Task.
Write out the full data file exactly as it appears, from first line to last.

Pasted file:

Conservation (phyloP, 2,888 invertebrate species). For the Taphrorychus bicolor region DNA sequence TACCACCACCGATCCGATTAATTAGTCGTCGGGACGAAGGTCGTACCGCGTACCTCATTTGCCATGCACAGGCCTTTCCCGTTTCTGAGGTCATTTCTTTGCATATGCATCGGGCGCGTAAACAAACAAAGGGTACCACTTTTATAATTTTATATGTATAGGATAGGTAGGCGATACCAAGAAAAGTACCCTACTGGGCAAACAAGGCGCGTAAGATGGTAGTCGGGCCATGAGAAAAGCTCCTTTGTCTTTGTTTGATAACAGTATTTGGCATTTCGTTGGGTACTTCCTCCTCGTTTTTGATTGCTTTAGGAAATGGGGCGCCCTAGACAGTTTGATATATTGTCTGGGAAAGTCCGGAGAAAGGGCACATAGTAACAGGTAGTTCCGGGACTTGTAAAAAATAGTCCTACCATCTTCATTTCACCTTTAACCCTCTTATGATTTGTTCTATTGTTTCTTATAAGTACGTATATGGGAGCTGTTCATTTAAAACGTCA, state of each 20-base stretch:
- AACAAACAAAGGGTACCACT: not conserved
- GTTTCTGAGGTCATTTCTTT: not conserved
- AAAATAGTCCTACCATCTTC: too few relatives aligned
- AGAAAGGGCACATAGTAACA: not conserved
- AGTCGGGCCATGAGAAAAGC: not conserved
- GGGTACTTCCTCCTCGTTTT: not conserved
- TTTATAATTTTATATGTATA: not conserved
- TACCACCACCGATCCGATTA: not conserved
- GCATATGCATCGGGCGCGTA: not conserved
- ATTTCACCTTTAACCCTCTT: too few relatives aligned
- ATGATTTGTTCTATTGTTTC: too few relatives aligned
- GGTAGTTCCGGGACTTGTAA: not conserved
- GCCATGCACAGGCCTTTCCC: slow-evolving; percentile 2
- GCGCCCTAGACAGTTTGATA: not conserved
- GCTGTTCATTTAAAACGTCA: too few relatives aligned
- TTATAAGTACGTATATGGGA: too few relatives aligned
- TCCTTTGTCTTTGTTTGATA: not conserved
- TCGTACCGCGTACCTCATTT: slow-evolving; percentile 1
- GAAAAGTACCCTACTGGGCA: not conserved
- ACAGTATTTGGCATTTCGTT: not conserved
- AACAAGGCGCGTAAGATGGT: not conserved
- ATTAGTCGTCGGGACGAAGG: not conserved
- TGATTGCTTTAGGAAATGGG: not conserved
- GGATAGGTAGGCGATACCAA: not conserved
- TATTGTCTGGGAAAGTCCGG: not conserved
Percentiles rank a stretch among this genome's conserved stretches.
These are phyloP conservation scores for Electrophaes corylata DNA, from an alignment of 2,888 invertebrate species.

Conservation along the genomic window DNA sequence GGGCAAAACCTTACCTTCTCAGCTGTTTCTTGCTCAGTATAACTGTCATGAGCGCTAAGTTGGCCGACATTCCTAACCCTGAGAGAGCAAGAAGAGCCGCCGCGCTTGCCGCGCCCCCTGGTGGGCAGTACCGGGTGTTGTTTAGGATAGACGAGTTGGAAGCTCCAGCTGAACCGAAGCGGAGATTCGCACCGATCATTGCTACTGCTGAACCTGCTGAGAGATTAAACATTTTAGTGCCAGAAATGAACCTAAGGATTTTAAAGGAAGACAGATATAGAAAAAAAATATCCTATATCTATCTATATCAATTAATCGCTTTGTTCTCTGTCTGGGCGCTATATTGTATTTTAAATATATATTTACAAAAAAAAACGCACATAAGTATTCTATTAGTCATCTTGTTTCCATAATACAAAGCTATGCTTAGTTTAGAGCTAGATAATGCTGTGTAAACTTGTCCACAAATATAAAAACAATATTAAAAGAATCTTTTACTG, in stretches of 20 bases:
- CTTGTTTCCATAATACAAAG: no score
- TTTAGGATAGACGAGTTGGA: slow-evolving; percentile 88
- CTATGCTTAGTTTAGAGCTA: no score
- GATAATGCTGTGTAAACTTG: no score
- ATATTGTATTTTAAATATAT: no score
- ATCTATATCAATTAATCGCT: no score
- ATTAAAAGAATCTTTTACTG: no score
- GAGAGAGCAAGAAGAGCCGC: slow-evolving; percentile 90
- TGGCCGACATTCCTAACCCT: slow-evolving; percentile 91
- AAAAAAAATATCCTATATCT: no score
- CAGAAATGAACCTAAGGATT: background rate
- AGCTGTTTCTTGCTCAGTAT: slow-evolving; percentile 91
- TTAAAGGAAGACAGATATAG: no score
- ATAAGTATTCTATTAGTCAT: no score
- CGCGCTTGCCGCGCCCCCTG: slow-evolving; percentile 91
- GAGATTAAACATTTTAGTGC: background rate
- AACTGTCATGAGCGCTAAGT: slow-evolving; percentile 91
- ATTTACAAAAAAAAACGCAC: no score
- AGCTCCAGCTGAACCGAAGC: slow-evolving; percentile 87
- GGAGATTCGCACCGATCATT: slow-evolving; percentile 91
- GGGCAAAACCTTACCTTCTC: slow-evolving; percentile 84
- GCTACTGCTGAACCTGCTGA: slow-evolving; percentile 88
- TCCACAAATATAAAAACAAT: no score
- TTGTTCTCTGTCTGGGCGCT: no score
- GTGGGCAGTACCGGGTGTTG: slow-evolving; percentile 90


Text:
Conservation (phyloP, 2,888 invertebrate species). For the Taphrorychus bicolor region DNA sequence TACCACCACCGATCCGATTAATTAGTCGTCGGGACGAAGGTCGTACCGCGTACCTCATTTGCCATGCACAGGCCTTTCCCGTTTCTGAGGTCATTTCTTTGCATATGCATCGGGCGCGTAAACAAACAAAGGGTACCACTTTTATAATTTTATATGTATAGGATAGGTAGGCGATACCAAGAAAAGTACCCTACTGGGCAAACAAGGCGCGTAAGATGGTAGTCGGGCCATGAGAAAAGCTCCTTTGTCTTTGTTTGATAACAGTATTTGGCATTTCGTTGGGTACTTCCTCCTCGTTTTTGATTGCTTTAGGAAATGGGGCGCCCTAGACAGTTTGATATATTGTCTGGGAAAGTCCGGAGAAAGGGCACATAGTAACAGGTAGTTCCGGGACTTGTAAAAAATAGTCCTACCATCTTCATTTCACCTTTAACCCTCTTATGATTTGTTCTATTGTTTCTTATAAGTACGTATATGGGAGCTGTTCATTTAAAACGTCA, state of each 20-base stretch:
- AACAAACAAAGGGTACCACT: not conserved
- GTTTCTGAGGTCATTTCTTT: not conserved
- AAAATAGTCCTACCATCTTC: too few relatives aligned
- AGAAAGGGCACATAGTAACA: not conserved
- AGTCGGGCCATGAGAAAAGC: not conserved
- GGGTACTTCCTCCTCGTTTT: not conserved
- TTTATAATTTTATATGTATA: not conserved
- TACCACCACCGATCCGATTA: not conserved
- GCATATGCATCGGGCGCGTA: not conserved
- ATTTCACCTTTAACCCTCTT: too few relatives aligned
- ATGATTTGTTCTATTGTTTC: too few relatives aligned
- GGTAGTTCCGGGACTTGTAA: not conserved
- GCCATGCACAGGCCTTTCCC: slow-evolving; percentile 2
- GCGCCCTAGACAGTTTGATA: not conserved
- GCTGTTCATTTAAAACGTCA: too few relatives aligned
- TTATAAGTACGTATATGGGA: too few relatives aligned
- TCCTTTGTCTTTGTTTGATA: not conserved
- TCGTACCGCGTACCTCATTT: slow-evolving; percentile 1
- GAAAAGTACCCTACTGGGCA: not conserved
- ACAGTATTTGGCATTTCGTT: not conserved
- AACAAGGCGCGTAAGATGGT: not conserved
- ATTAGTCGTCGGGACGAAGG: not conserved
- TGATTGCTTTAGGAAATGGG: not conserved
- GGATAGGTAGGCGATACCAA: not conserved
- TATTGTCTGGGAAAGTCCGG: not conserved
Percentiles rank a stretch among this genome's conserved stretches.
These are phyloP conservation scores for Electrophaes corylata DNA, from an alignment of 2,888 invertebrate species.

Conservation along the genomic window DNA sequence GGGCAAAACCTTACCTTCTCAGCTGTTTCTTGCTCAGTATAACTGTCATGAGCGCTAAGTTGGCCGACATTCCTAACCCTGAGAGAGCAAGAAGAGCCGCCGCGCTTGCCGCGCCCCCTGGTGGGCAGTACCGGGTGTTGTTTAGGATAGACGAGTTGGAAGCTCCAGCTGAACCGAAGCGGAGATTCGCACCGATCATTGCTACTGCTGAACCTGCTGAGAGATTAAACATTTTAGTGCCAGAAATGAACCTAAGGATTTTAAAGGAAGACAGATATAGAAAAAAAATATCCTATATCTATCTATATCAATTAATCGCTTTGTTCTCTGTCTGGGCGCTATATTGTATTTTAAATATATATTTACAAAAAAAAACGCACATAAGTATTCTATTAGTCATCTTGTTTCCATAATACAAAGCTATGCTTAGTTTAGAGCTAGATAATGCTGTGTAAACTTGTCCACAAATATAAAAACAATATTAAAAGAATCTTTTACTG, in stretches of 20 bases:
- CTTGTTTCCATAATACAAAG: no score
- TTTAGGATAGACGAGTTGGA: slow-evolving; percentile 88
- CTATGCTTAGTTTAGAGCTA: no score
- GATAATGCTGTGTAAACTTG: no score
- ATATTGTATTTTAAATATAT: no score
- ATCTATATCAATTAATCGCT: no score
- ATTAAAAGAATCTTTTACTG: no score
- GAGAGAGCAAGAAGAGCCGC: slow-evolving; percentile 90
- TGGCCGACATTCCTAACCCT: slow-evolving; percentile 91
- AAAAAAAATATCCTATATCT: no score
- CAGAAATGAACCTAAGGATT: background rate
- AGCTGTTTCTTGCTCAGTAT: slow-evolving; percentile 91
- TTAAAGGAAGACAGATATAG: no score
- ATAAGTATTCTATTAGTCAT: no score
- CGCGCTTGCCGCGCCCCCTG: slow-evolving; percentile 91
- GAGATTAAACATTTTAGTGC: background rate
- AACTGTCATGAGCGCTAAGT: slow-evolving; percentile 91
- ATTTACAAAAAAAAACGCAC: no score
- AGCTCCAGCTGAACCGAAGC: slow-evolving; percentile 87
- GGAGATTCGCACCGATCATT: slow-evolving; percentile 91
- GGGCAAAACCTTACCTTCTC: slow-evolving; percentile 84
- GCTACTGCTGAACCTGCTGA: slow-evolving; percentile 88
- TCCACAAATATAAAAACAAT: no score
- TTGTTCTCTGTCTGGGCGCT: no score
- GTGGGCAGTACCGGGTGTTG: slow-evolving; percentile 90